Towards a way of measuring a stale paradigm… (ps. needs an edit which I’ll come to later)

12/07/2002

Let’s start by positing the idea that Thomas Kuhn is right when he talks of paradigm shift – that ideas don’t simply change slowly over time, but instead occasionally move with seismic speed, size and repercussions. That the progression from Newton to Einstein could never be accomplished piecemeal, but had to happen by an instantaneous leap.

Let’s split this concept in two directions which will interact with it differently – that it’s not only theories that can operate in this way, but also products. Let’s think for a moment why a theory reaches the point where one can tell a paradigm shift is about to take place… Normally it’s because a large-scale incongruity of data appears that seems to contradict the theory. Small scale contradictions emerge all the time – and they can be treated as exceptions (or more precisely circumstances where the theory is unlikely to fall down, but where it seems likely that there is more going on than we are able to perceive initially). But the more minor contradictions that emerge, the more special circumstances that appear, the more likely it is that someone will try to resolve them with a higher level theory that will encompass more of them…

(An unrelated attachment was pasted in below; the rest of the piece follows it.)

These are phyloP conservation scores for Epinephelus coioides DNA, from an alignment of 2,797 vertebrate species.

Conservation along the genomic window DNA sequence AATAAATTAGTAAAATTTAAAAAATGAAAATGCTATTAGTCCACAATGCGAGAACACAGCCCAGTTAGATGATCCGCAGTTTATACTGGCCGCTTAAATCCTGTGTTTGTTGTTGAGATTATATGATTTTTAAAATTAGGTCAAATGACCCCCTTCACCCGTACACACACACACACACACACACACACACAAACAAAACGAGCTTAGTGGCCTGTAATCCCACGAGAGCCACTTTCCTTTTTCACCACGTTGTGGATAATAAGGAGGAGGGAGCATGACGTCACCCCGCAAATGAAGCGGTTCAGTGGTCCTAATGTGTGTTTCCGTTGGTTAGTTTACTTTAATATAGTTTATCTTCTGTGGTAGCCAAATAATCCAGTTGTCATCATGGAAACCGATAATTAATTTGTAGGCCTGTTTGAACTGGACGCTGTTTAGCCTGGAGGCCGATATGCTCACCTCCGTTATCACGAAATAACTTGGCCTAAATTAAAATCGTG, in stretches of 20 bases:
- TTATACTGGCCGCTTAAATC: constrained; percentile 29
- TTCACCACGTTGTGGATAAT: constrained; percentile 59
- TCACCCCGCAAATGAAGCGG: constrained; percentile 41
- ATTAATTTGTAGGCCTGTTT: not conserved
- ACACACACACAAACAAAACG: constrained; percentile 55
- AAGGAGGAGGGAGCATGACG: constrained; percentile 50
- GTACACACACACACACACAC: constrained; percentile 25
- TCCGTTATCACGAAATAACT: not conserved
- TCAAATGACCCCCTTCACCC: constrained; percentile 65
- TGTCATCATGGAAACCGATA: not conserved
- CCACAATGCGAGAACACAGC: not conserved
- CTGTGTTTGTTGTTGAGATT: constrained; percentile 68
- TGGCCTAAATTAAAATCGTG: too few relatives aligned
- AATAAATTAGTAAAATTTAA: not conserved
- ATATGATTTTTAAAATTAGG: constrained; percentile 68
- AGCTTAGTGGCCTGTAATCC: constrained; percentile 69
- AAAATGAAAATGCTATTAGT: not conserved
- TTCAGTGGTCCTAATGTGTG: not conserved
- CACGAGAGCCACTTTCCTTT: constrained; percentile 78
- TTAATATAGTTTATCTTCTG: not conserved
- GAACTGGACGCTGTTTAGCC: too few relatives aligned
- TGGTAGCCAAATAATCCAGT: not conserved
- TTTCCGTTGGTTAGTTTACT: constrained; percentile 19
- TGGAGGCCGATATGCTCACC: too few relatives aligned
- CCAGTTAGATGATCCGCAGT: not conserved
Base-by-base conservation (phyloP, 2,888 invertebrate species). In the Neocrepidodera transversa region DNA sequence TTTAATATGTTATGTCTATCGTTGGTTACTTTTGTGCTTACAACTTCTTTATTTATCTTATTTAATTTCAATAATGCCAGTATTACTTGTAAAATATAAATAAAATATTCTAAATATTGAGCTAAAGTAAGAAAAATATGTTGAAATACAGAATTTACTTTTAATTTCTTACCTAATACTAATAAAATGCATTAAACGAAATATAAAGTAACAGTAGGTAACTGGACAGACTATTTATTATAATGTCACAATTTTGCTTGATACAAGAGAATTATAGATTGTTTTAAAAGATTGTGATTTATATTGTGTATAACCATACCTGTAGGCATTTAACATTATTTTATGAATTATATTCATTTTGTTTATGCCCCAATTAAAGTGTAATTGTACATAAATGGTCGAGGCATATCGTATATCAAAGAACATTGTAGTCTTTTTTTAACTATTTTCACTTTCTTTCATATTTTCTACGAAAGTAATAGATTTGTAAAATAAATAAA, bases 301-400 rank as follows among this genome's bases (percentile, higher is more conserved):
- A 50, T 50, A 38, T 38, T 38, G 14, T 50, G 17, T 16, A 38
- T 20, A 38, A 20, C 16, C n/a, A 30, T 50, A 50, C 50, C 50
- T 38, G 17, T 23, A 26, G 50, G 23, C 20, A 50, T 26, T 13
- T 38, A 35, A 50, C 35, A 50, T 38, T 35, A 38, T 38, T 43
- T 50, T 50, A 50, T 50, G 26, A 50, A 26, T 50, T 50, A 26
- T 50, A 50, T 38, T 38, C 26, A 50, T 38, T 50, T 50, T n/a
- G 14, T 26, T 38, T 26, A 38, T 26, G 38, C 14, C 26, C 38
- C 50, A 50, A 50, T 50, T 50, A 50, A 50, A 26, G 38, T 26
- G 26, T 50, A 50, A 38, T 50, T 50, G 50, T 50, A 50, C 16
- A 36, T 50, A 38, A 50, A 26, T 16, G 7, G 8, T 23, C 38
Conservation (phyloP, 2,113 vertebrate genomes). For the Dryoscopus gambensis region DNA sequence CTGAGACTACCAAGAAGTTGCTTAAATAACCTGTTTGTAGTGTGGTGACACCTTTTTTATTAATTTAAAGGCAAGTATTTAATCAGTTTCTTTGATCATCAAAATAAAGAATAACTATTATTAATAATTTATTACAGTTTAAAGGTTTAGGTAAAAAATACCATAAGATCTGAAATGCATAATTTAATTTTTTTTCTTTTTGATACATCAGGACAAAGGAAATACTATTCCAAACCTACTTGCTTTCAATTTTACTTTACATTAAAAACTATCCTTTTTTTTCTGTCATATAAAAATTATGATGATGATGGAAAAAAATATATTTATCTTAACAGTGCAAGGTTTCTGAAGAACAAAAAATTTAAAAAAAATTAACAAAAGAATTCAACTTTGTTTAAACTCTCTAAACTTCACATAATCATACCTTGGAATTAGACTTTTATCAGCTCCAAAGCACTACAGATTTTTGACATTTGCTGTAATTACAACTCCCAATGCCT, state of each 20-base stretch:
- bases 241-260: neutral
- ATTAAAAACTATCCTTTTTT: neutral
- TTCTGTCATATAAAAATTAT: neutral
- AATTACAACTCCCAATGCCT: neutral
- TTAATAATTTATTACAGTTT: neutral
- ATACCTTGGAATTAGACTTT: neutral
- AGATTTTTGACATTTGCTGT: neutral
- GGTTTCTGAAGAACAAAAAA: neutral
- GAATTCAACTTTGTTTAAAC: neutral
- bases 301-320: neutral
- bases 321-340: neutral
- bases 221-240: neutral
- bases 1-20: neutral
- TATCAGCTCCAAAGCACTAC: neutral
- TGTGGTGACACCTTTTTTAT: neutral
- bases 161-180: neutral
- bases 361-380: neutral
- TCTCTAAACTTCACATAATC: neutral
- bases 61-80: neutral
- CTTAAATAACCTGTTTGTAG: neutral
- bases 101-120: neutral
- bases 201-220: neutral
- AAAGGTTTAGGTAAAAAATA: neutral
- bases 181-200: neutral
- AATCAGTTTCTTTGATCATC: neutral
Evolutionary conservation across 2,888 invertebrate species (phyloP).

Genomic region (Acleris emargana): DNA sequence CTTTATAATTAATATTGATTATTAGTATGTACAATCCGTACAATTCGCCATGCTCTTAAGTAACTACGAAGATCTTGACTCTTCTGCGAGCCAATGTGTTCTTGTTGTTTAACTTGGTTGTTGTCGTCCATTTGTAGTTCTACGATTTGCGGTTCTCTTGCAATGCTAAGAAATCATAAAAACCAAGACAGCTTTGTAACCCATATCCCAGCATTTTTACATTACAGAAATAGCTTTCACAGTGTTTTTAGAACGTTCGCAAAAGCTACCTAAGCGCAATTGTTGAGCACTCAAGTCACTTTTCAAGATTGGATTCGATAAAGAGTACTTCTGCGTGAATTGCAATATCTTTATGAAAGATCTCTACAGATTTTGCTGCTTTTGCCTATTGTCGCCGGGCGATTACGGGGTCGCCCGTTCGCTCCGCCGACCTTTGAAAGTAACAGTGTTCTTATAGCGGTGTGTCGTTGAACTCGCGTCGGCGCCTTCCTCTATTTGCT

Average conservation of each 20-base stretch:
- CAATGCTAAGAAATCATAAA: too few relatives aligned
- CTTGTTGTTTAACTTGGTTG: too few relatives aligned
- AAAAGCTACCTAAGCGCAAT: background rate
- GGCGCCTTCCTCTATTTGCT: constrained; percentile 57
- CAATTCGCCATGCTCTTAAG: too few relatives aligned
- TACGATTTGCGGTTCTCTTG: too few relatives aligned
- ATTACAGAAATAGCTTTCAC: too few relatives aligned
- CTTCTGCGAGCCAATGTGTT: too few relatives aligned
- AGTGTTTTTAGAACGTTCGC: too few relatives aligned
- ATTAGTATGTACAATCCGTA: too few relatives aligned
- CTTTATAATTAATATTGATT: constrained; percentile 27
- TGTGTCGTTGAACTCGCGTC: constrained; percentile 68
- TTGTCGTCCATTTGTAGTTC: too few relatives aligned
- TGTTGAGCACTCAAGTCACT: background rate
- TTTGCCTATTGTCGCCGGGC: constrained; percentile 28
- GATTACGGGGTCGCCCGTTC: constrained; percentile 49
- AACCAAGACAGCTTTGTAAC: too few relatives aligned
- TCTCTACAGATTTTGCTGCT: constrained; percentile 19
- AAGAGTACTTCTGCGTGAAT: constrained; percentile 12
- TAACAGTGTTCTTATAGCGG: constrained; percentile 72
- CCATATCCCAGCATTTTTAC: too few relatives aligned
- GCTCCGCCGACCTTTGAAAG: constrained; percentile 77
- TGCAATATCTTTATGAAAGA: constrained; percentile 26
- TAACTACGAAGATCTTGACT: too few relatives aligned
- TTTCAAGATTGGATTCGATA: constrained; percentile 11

What’s the equivalent for products? I would argue that the mark of a stale paradigm – one in which there is significant need for a paradigm shift – would be one in which one (or both) of two things happens. Firstly branding could emerge as the most important aspect of the product itself – with a complete absence of reasons to distinguish between two products (since both accomplish precisely the same function) then the arms race moves into pure marketing. This is a significant difference between products and theories, in that there can be two products that are essentially identical (or functionally competing for the same mindshare in the same area) in which neither can in and of itself ever be dismissed on any grounds other than taste.

The second (and more interesting) aspect might be that the product would experience non-essential feature-creep – the complementary opposite (mirror-image) of the flaws in the theoretical paradigm – minor issues with the way they are used or interacted with that are resolved by the partial dilution – or working around – of the initial paradigm. Thus a product might evolve hundreds of secondary features, none of which are crucial to its use, and which are mostly used by very niche audiences or by all audiences on very rare occasions. A side effect of this might be a market saturated with apparently radically different solutions to the same marginal problems, none of which achieve any apparent dominance simply because none of them have enough of an edge over any other.

Classic examples of stale paradigms? Shoes (evidence is branding and redundant feature-creep), Word Processors (evidence is redundant feature-creep) and Community websites (evidence is massive feature-creep [cf. Infopop's Ultimate Bulletin Board] and a recent proliferation of subtly different community applications, none of which have achieved paradigmatic dominance).